Anne Fortier follows up her New York Times best-selling debut, Juliet, with another novel rooted in one of history's most notorious tales. Our reviewer describes The Lost Sisterhood as "a gorgeous journey from England to North Africa to Greece, thrilling readers with beautiful settings, courageous women and breathtaking adventure." (Read our full review here.)

We were curious about the books Fortier has enjoyed reading lately, so we asked her to recommend three recent favorites, which she graciously agreed to share.


Dark Aemilia
By Sally O'Reilly

I just finished this, and I’m jumping at this opportunity to recommend it to book lovers far and wide. It tells the story of Aemilia, a young lady at the court of Elizabeth I, who becomes the obsession of an up-and-coming playwright . . . yes, you’ve guessed it! Was Aemilia really Shakespeare’s famous “dark lady”? O’Reilly’s fabulous novel makes a very compelling case.

The book won’t be on the shelves until June, but then now you know there is something to look forward to this summer. Dark Aemilia is a must-read for all lovers of Shakespeare and old England, and while it is written from the perspective of a woman, I am confident men will enjoy it, too. I am usually careful with my books, but this one quickly became a victim of dog ears and pencil-marks, because O’Reilly touches on so many crucial historical moments and writes with such intelligent elegance.


The Greek Myths
By Robert Graves

Hardly a month goes by where I don’t reread a chapter or two in Robert Graves’ classic, The Greek Myths. It is one of those masterpieces that have long since won a permanent place on my what-to-bring-to-a-desert-island list. There are many renditions of the ancient myths out there, but to me, Graves' still rules supreme. Not only does he have an encyclopedic knowledge of the ancient world and its legends, but he is also able to re-tell the myths as if he were an ancient storyteller, and we the gaping audience sitting around his campfire. “Some say—” is his favorite opening, and indeed, he makes us believe the mythological heroes and heroines are still at large around us in the darkness . . .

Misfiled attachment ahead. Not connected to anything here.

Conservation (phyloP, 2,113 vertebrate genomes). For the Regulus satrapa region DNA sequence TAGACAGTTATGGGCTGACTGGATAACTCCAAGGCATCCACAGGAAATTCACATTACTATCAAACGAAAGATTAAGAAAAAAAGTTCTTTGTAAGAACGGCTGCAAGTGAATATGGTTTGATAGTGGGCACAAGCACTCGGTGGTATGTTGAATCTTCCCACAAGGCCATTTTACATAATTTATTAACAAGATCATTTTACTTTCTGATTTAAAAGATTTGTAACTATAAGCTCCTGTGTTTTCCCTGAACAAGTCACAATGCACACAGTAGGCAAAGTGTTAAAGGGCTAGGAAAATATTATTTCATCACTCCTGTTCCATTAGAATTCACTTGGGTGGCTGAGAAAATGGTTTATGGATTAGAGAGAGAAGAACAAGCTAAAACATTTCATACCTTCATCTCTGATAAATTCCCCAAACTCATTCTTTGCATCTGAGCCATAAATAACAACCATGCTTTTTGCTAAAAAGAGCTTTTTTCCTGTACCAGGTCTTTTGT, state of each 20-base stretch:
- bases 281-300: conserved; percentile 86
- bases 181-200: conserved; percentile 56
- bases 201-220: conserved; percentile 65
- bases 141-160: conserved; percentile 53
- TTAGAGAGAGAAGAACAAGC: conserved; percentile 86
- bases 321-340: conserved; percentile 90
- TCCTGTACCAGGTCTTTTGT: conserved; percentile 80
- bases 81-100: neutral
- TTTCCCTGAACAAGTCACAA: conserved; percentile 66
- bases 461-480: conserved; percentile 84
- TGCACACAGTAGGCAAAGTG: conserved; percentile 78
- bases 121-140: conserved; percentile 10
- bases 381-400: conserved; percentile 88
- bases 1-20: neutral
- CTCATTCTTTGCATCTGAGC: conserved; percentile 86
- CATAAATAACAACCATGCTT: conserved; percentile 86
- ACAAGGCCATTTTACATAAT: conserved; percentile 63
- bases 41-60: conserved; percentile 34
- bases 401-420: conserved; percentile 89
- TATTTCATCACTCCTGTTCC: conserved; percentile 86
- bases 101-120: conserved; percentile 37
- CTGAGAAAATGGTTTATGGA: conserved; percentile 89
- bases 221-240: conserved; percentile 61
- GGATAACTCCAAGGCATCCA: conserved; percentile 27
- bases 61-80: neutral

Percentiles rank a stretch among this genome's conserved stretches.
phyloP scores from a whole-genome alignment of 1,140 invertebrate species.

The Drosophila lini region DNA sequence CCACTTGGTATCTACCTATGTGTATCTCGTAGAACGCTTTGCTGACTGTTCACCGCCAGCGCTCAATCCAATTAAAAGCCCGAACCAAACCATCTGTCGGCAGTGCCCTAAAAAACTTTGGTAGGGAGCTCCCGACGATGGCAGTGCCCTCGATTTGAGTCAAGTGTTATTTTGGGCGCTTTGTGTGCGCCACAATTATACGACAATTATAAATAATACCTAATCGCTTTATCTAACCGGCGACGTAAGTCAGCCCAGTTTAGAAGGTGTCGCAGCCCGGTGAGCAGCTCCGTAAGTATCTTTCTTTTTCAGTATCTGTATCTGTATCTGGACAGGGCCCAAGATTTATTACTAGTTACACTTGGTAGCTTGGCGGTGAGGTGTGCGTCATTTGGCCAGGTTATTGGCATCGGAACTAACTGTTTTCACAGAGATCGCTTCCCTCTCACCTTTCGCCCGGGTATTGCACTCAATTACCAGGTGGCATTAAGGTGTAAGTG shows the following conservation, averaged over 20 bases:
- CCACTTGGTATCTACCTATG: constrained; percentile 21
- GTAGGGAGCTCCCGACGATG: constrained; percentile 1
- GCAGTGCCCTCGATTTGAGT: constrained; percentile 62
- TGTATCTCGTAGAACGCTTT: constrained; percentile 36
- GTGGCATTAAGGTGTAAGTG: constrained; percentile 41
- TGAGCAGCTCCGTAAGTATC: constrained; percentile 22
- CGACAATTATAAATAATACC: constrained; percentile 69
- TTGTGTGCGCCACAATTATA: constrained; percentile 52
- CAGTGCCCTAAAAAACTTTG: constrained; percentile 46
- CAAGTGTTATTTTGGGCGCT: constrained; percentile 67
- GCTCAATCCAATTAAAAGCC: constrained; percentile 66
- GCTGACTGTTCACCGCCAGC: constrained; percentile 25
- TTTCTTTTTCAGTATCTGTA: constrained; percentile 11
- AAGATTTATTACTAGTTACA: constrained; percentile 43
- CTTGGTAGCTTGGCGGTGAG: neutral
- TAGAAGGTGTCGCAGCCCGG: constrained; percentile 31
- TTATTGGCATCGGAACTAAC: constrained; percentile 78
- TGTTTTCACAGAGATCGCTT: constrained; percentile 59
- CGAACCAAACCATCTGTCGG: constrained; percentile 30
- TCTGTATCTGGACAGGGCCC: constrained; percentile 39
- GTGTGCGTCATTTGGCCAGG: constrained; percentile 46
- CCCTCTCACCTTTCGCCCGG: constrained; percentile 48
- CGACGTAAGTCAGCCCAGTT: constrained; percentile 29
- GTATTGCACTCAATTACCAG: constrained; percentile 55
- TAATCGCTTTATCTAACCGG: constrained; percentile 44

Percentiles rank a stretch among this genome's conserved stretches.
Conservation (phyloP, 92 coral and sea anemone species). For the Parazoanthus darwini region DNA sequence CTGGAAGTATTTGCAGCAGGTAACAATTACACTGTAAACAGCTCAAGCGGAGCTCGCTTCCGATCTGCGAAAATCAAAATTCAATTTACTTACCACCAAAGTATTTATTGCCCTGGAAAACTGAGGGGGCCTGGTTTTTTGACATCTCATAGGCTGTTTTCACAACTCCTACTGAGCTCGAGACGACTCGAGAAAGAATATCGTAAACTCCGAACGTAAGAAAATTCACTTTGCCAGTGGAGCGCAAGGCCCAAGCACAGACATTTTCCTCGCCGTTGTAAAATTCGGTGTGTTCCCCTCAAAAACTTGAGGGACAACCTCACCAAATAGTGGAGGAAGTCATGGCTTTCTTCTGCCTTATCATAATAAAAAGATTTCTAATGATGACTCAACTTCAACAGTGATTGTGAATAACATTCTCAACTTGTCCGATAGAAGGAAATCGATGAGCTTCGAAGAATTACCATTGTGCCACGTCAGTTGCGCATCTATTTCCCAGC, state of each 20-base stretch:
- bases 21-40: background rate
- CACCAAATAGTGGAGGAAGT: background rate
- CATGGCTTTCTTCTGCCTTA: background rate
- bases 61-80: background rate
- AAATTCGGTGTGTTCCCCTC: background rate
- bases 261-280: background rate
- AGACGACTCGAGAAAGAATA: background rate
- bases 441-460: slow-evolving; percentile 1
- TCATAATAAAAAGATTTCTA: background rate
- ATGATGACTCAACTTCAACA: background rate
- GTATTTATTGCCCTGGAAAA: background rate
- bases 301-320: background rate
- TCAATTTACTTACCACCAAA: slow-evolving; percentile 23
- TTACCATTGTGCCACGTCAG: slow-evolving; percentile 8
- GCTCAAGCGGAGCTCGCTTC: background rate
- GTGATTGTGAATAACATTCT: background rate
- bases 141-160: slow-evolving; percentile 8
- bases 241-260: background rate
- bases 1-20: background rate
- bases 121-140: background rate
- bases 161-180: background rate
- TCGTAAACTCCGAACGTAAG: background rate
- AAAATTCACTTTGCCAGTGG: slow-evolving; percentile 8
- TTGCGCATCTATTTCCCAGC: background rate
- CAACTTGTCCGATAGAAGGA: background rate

In addition to the collected works of Shakespeare, I find the Greek myths make a fantastic graduation present, or simply a birthday gift for ambitious young readers.


Ronia, the Robber's Daughter
By Astrid Lindgren

I am just about to begin reading Astrid Lindgren’s wonderful Ronia, the Robber’s Daughter to my little girl. I can’t wait! This was one of my favorite books growing up, and now, decades later, I feel as if Ronia’s magical forest was as real as my own childhood memories. It is one of those rare books that make you eager to go out and find adventure in nature—a much-needed quality in today’s world, I think.

Born in 1907, Sweden’s Astrid Lindgren was such an inspired, paradigm-shifting author, and a real pioneer when it came to creating strong, adventurous female characters. My mother used to read The Children of Noisy Village to me, over and over; each individual chapter has its own plot and makes for a perfectly happy and wholesome goodnight story for boys and girls alike. Illustrations are sparse, but since the writing is so engaging and straight-forward, these are fantastic starter-books for transitioning away from picture books.


What do you think, readers? Will you be adding The Lost Sisterhood—or any of Fortier's recommended books—to your TBR list? By the way, The Lost Sisterhood is one of four books we're giving away in this week's Women's History Month contest

(Author photo by Grant Simeon)

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